We fired our top talent. Best decision we ever made.
Jonathan Solórzano-Hamilton

This story rings so many alarm bells for me, it’s crazy. Three salient points:

Rick’s product supported a dynamic workflow with over fifteen thousand permutations. In reality 99% of our use cases followed one of three paths. The team hard-coded the workflow. This removed over 30% of Rick’s work.

Why are you calling it Rick’s product? It’s your company product. Who is negotiating with customers to arrive at a minimal viable solution? Who is analysing customer needs and writing functional specification? Very few developers know how to do that.

Your solution was to release a small and simple product, and then build up form there—why wasn’t that the Plan A to begin with?

He created a cult of dependence. Any problem eventually became a Rick problem, a myth he encouraged. Developers learned to stop trying and just wait for Rick.

I cannot understand this—they are supposed to be trained professionals, not hamsters. What were the other developers doing for two years? Are they kids straight out of university? They were working on something, right? Was there no separation of concerns — I.e. the “genius’ works on the server and ‘mere mortals’ can work on the front end?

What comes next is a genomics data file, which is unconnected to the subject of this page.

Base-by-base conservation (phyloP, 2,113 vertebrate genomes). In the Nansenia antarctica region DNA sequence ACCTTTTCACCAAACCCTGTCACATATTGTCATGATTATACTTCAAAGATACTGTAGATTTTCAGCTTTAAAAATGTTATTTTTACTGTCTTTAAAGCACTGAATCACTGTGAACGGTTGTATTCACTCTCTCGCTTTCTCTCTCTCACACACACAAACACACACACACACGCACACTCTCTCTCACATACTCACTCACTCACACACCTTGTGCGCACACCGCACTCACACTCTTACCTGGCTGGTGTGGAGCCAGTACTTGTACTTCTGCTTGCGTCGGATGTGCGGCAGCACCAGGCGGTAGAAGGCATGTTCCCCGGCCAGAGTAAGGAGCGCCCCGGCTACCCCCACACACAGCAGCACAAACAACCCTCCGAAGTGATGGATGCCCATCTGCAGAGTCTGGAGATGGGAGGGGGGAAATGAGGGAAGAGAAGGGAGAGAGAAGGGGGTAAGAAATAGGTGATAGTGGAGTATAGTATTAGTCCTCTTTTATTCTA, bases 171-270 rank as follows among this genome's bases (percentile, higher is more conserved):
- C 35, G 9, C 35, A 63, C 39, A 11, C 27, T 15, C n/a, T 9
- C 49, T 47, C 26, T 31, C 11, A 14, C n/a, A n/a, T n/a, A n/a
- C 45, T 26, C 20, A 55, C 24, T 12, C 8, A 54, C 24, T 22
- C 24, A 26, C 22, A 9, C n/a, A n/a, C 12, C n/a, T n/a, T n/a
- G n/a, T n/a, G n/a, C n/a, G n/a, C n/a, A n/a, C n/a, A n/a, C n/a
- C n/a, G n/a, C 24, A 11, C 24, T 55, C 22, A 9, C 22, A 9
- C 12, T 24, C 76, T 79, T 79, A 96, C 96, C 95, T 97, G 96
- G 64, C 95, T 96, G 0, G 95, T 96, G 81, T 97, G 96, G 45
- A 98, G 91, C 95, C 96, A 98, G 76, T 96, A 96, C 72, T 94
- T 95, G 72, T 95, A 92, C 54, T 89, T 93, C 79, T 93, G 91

Second, he didn’t write maintainable code. He never documented or tested anything, and so failed in spite of his own intelligence.
Some of it was very clever, a lot of it was copy-pasta, it was all very idiosyncratic, and it was not at all documented.

This seems absurd — what made you / your team believe that he was a great developer? Code written by a good developer is not suppose to be hard to understand. Microsoft guys write perfectly comprehensible code.

Was Rick a terrible teammate? Maybe. I cannot possibly know. But the question I have reading in my head, the entire time I am reading the article:
What the hell was everyone else doing while this was happening?